CV-TMLE and double machine learning

This post is part of our Q&A series. A question from Twitter on choosing between double machine learning and TMLE with cross-validation: https://twitter.com/emaadmanzoor/status/1208924841316880385 Question: @mark_vdlaan Is there an applied researcher’s guide to choosing between double machine learning and TMLE + cross-fitting? PS: Thanks for making these methods and resources so easily accessible! Answer: Thanks for this interesting question. In the past several years, the interest in these machine learning-based estimators has become more widespread, since they allow for the statistical answer to a question to be framed in terms of scientifically meaningful parameters (e.

Prediction intervals using the TMLE framework

This post is part of our Q&A series. A question from graduate students in our Spring 2019 offering of “Targeted Learning in Biomedical Big Data” at Berkeley: Question: Hi Mark, We are curious about how to use TMLE and influence curves for estimation and inference when the target parameter is a conditional expectation, rather than a scalar. Specifically, suppose I have a data structure $O = (W, Y) \sim P_0$, and sample $n$ times i.

Applications of TMLE in infectious disease research

This post is part of our Q&A series. A question from graduate students in our Spring 2019 offering of “Targeted Learning in Biomedical Big Data” at Berkeley: Question: Hi Mark, Thanks for teaching this class. It’s been an amazing experience. I have a few questions related to my own research. In infectious disease studies, modeling attempts to create models that estimate protection conferred from vaccination or previous history of infection (natural immunity).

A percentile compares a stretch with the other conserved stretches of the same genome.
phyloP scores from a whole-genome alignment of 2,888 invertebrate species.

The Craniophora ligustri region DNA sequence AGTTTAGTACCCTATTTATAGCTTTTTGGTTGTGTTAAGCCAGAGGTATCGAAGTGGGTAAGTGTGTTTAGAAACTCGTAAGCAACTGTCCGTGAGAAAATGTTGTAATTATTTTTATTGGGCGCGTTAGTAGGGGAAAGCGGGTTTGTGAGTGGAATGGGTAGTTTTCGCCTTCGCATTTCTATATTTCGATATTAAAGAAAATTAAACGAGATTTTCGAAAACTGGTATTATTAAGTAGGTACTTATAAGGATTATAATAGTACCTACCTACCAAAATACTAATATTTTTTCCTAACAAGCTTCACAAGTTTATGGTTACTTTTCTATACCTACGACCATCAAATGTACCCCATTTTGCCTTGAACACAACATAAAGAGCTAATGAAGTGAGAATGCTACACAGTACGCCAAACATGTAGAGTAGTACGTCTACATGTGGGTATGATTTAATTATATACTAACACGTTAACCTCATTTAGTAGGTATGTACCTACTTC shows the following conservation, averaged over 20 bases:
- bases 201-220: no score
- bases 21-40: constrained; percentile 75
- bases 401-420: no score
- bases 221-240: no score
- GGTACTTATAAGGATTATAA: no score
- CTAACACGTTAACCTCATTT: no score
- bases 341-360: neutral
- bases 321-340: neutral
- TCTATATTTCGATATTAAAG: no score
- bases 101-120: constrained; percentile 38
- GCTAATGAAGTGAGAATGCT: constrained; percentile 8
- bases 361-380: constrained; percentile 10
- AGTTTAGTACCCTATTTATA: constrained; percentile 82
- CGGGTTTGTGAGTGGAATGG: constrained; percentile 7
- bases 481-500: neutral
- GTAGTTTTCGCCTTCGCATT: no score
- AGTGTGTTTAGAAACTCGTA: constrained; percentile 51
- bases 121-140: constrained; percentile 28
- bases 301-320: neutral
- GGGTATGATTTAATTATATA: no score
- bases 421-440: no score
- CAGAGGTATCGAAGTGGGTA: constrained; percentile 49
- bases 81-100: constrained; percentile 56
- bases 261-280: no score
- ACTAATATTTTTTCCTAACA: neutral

Adaptive algorithm selection via the Super Learner

This post is part of our Q&A series. A question from graduate students in our Spring 2019 offering of “Targeted Learning in Biomedical Big Data” at Berkeley: Question: Hi Mark, A couple questions I have are about super learning and the strength of the learners as well as potentially adaptively choosing learners. Is there any advantage, theoretical or practical, of having a large library of weaker learners over a small library of stronger learners?

TMLE versus the one-step estimator

This post is part of our Q&A series. A question from graduate students in our Spring 2019 offering of “Targeted Learning in Biomedical Big Data” at Berkeley: Question: Hi Mark, Is there any theoretical guarantees about relative performances between TMLE and the one-step estimator in finite sample conditions? Thanks. H. R.d.B. Answer: Hi H. R.d.B., Finite sample guarantees are very hard to obtain. One can obtain finite-sample confidence intervals by, for example, not relying on a CLT but on finite-sample inequalities for sample means (e.